A new survey from the American Heart Association has found some bad news: turns out most people don't know what an acceptable amount of salt or wine should be.
The survey asked 1,000 adults how much they know about their recommended daily salt and red wine intake, and the results were disheartening. Over 60 percent believe that sea salt is a low-sodium alternative to table salt, and almost half thought that table salt was the primary source of extra sodium in their diet (we actually get most of our sodium from processed and canned foods).
The respondents were as similarly confused about wine drinking. While most knew that drinking wine is good for the heart, 70 percent had no idea how much is OK to drink.
In light of these surprising findings, here's a reminder about our daily alcohol and salt limits, and why they matter after the break.
Stick to one glass of wine a day.The reason why scientists have recommended only one glass of red a day for women (two for men) is because they've found that although the antioxidants in red wine can prevent heart disease and lower cholesterol, drinking too much leads to higher risk of cancers and other diseases. But there are many other reasons to have only one. Light drinking releases more endorphins than heavy drinking, and limiting empty calories in alcoholic drinks can help keep you from gaining weight.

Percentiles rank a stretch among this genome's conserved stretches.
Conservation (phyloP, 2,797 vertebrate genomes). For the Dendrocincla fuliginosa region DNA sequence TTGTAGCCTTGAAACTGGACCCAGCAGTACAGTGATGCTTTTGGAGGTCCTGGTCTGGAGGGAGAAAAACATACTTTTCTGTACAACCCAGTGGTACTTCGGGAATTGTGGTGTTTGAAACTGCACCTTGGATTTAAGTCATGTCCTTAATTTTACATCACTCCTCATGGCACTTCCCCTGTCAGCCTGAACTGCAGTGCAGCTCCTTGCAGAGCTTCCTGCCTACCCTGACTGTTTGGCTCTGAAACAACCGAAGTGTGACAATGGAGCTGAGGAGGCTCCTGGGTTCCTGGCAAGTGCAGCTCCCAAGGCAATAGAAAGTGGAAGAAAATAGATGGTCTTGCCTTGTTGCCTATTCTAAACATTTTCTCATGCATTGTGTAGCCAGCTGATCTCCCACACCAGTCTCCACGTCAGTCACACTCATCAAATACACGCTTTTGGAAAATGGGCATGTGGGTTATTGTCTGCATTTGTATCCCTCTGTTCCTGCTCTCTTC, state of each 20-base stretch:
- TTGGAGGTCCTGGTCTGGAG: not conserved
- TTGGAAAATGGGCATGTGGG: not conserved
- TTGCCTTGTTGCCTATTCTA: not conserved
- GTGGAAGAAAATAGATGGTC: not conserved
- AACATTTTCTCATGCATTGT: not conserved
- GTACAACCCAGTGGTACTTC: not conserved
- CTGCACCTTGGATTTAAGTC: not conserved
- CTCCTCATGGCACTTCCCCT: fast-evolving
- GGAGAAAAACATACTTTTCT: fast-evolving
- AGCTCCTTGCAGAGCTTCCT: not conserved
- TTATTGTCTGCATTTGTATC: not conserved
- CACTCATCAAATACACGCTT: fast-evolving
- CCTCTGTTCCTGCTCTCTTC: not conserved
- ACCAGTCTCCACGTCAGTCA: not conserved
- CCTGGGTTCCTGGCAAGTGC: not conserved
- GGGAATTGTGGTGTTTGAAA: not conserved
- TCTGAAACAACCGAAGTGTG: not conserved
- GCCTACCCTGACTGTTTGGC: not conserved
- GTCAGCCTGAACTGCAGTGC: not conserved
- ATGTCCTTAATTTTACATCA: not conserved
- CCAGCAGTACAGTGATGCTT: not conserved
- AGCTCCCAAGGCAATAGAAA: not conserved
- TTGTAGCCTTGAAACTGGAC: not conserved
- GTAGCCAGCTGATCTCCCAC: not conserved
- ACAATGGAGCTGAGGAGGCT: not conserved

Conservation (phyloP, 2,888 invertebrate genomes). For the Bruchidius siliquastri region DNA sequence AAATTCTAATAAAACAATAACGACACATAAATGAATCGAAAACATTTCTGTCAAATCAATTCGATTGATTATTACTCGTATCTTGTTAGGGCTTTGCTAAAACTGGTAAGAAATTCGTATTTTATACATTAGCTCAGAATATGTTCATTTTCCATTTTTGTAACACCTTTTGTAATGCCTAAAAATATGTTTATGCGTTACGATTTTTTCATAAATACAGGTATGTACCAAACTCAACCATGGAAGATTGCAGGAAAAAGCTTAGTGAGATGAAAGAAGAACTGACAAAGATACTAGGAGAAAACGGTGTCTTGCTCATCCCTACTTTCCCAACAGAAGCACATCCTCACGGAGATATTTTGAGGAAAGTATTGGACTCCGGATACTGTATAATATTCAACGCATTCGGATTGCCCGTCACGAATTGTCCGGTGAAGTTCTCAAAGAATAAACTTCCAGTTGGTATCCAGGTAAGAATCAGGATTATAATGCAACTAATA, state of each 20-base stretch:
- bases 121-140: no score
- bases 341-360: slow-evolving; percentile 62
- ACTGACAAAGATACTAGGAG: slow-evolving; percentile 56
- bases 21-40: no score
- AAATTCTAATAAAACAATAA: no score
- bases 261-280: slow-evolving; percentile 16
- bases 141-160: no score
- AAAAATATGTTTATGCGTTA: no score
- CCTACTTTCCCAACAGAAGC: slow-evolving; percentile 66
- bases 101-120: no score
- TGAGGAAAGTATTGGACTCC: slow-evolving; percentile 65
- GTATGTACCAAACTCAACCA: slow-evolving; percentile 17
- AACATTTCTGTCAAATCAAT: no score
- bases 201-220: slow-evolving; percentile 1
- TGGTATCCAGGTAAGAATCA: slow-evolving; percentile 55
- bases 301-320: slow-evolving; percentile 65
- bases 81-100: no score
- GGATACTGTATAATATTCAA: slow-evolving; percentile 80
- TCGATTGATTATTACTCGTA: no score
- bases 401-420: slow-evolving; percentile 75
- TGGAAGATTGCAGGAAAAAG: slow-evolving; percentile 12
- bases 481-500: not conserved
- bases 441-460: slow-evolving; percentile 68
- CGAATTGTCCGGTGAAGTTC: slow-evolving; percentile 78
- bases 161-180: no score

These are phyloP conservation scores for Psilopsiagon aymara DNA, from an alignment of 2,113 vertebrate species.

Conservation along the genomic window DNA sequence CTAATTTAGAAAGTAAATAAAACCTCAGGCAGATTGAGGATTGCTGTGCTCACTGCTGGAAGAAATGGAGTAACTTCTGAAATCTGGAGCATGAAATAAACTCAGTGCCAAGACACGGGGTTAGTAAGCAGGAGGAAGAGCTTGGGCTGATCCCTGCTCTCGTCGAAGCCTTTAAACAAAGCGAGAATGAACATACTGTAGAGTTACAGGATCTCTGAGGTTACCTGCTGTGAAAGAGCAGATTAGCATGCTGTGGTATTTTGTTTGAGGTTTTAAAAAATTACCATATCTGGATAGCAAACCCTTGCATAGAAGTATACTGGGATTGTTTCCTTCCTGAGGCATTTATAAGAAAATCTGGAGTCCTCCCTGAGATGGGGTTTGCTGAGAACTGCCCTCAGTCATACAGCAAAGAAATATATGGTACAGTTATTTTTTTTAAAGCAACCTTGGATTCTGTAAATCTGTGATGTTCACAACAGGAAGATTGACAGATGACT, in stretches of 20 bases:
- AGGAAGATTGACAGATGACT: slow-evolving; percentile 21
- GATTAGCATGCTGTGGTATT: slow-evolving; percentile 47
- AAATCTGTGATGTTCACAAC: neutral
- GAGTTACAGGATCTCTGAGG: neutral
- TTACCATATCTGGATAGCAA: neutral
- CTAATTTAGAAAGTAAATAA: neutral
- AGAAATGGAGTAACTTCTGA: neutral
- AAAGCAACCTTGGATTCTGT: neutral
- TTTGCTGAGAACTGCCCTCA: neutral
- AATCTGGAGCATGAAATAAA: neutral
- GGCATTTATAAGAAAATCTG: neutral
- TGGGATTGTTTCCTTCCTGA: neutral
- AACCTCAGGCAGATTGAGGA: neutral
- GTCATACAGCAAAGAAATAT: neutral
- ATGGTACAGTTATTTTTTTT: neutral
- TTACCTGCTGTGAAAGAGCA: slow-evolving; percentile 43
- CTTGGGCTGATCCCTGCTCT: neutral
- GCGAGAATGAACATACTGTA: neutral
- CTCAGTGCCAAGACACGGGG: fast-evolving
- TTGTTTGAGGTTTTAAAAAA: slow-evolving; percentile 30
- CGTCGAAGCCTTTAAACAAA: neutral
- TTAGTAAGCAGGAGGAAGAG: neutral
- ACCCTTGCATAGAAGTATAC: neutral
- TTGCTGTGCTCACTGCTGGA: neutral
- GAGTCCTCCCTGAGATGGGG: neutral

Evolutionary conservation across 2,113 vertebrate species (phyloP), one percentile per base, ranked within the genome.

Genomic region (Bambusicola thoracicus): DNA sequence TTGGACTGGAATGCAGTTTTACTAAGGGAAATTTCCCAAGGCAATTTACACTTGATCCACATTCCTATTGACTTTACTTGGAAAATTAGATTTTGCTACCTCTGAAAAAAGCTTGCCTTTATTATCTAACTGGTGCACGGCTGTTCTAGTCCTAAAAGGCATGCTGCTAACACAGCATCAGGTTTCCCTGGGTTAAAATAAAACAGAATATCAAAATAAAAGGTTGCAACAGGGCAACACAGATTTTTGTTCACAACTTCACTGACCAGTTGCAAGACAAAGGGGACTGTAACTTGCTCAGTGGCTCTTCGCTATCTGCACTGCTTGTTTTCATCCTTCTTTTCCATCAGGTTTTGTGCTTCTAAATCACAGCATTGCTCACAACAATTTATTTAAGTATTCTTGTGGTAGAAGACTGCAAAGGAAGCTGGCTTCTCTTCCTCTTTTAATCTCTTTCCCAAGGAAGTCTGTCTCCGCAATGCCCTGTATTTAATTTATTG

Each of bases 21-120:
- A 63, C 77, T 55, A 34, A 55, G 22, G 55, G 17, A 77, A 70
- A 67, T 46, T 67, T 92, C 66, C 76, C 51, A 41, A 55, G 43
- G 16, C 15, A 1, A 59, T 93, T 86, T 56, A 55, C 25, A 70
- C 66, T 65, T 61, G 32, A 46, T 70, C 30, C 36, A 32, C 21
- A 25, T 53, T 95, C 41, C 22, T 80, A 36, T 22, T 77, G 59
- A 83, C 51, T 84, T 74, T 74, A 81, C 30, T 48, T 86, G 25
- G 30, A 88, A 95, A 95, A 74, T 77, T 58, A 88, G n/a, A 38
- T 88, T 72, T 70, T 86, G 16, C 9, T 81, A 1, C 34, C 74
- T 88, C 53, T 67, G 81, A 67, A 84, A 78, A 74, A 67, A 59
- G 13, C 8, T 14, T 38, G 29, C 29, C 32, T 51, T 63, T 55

Have a teaspoon. The recommended amount of salt for a normal person is 2,300 mg, which is equivalent to about 1 teaspoon a day (and the new guidelines suggest that higher-risk people should be consuming less — about 1,500 mg a day). Most Americans, however, take in much more salt than they should. Too much salt in your diet can lead to hypertension, kidney disease, and many other ailments. Since we've grown accustomed to eating super salty foods, it may be hard to wean yourself off. If you are looking for ways to cut back on sodium, steer clear of anything canned, go for low-sodium drinks, and stock your spice rack with flavorful salt alternatives.